This was another one of my Chinaberry reads. I guess I was in the mood for some historical fiction, and (surprisingly — I never cease to be amazed) our library had this one by Phillipa Gregory.
It’s set in 16th century England — the time of Queen Mary and Elizabeth vying for the throne. The main character is a girl, Hannah, who also happens to be a Jew (running, with her father, from the Inquisition in Spain) who has the Sight — she can see visions of things to come. She, mostly inadvertently, gets involved with Lord Robert Dudley, who begs her off as a fool to King Edward before he dies. From there, she becomes a companion/servant/fool to Queen Mary and from there a companion to Princess Elizabeth. You see Hannah grow up over the years — following her relationships not only with her masters, but with her betrothed (an arranged marriage). She’s an incredibly sympathetic character, traditional enough to make her fit into the time period, but modern enough to relate to her and her plights and predicaments.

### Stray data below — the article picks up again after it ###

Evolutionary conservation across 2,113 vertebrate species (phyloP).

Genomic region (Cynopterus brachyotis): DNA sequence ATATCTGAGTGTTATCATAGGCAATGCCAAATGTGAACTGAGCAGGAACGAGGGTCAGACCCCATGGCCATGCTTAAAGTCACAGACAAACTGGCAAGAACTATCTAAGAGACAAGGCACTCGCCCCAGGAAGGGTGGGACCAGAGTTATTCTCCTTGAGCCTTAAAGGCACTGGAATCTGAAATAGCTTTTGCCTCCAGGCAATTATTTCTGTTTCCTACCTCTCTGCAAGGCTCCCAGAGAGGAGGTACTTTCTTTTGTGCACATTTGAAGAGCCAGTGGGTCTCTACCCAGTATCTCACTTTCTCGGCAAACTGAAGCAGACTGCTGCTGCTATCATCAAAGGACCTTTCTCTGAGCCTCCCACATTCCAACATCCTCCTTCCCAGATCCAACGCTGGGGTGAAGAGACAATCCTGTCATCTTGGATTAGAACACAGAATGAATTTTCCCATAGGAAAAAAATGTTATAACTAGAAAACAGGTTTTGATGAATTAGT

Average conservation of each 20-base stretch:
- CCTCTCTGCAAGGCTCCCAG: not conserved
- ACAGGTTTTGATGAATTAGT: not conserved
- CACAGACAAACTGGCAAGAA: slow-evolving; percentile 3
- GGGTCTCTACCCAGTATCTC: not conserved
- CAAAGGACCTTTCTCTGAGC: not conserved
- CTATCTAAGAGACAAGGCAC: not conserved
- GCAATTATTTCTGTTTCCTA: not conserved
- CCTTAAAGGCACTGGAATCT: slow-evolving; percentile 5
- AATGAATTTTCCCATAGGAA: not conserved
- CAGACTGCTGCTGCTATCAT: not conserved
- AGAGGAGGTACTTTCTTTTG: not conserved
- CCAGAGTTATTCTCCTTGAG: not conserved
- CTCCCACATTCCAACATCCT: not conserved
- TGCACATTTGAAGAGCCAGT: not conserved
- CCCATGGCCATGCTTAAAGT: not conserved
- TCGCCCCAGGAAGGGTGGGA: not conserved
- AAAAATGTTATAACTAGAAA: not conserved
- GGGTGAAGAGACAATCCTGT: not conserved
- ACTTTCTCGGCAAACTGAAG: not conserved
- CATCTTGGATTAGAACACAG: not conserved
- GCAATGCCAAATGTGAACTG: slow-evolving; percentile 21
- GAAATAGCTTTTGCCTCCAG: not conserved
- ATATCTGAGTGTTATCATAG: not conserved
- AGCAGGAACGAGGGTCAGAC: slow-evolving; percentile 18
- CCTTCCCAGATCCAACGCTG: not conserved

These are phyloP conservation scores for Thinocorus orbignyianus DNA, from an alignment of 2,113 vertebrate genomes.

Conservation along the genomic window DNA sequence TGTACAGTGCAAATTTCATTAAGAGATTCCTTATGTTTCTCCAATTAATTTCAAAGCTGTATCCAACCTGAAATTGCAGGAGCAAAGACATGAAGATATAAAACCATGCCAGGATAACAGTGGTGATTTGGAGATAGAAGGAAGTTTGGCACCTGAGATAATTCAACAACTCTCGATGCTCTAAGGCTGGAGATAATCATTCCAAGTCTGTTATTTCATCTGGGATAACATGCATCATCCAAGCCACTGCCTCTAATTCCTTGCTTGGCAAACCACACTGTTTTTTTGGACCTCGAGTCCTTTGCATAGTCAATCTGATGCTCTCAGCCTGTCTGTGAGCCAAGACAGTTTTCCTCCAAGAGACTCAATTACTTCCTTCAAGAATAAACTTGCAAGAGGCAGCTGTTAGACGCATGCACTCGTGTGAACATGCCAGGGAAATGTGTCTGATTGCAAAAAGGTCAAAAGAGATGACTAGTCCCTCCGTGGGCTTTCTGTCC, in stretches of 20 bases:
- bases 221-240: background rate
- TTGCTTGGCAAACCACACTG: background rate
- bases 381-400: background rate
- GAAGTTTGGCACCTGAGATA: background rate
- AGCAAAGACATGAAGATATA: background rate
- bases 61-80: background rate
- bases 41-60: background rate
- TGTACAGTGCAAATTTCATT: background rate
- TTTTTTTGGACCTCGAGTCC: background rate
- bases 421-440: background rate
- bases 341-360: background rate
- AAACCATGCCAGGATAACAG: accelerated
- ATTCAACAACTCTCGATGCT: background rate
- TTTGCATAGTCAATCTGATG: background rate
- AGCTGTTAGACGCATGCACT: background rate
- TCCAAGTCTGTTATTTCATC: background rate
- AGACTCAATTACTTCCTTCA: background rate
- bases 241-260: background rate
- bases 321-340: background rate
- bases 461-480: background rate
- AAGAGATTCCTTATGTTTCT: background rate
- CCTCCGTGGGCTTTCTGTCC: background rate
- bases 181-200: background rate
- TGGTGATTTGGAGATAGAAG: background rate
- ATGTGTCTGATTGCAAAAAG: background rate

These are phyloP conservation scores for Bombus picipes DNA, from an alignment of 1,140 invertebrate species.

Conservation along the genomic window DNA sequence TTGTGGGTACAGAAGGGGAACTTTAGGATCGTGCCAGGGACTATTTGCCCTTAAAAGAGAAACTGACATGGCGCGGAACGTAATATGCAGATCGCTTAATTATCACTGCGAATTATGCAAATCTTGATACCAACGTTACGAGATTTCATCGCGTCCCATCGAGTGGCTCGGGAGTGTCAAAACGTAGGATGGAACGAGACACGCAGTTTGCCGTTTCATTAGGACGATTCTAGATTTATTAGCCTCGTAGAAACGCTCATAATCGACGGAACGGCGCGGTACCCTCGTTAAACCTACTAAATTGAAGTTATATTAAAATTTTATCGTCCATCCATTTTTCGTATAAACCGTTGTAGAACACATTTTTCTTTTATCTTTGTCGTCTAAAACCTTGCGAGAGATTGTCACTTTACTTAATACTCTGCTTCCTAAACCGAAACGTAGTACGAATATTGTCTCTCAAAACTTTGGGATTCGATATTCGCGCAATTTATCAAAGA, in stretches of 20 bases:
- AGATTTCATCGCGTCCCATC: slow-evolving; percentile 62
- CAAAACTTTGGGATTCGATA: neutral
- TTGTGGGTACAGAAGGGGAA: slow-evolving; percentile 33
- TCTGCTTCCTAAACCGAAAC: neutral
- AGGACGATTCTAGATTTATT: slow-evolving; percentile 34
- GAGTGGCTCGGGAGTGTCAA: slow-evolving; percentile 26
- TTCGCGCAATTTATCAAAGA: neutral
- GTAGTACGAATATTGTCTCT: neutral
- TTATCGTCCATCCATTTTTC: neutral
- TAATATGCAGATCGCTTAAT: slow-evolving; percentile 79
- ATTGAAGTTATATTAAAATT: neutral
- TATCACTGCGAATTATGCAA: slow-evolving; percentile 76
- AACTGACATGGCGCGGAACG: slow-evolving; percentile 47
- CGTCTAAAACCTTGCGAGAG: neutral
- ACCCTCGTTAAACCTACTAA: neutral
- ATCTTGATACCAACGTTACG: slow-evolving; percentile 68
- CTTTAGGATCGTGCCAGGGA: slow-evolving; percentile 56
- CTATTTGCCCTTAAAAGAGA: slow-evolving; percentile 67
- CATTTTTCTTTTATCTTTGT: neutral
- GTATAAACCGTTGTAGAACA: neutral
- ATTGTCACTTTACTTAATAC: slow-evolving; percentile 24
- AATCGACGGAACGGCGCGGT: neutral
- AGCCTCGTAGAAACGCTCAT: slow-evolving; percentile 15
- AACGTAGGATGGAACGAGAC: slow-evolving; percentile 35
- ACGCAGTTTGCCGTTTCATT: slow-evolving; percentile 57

I think I liked this book solely because of Hannah; there weren’t many other sympathetic characters in the book (many interesting ones, though). It’s not a pretty book. It could have very easily gone the way of the train wreck — everyone just falling apart and it’s not very enjoyable to watch. Gregory doesn’t spare the details of life, war, the purging of heretics, tragedy, sex, gossip, animosity, and love/lust at this time. However, she does it in a way which actually adds to the book and makes it more believable. And all the decadence at court was a great juxtaposition to Hannah and her innocence and trust and charity.
In the end, I couldn’t put it down.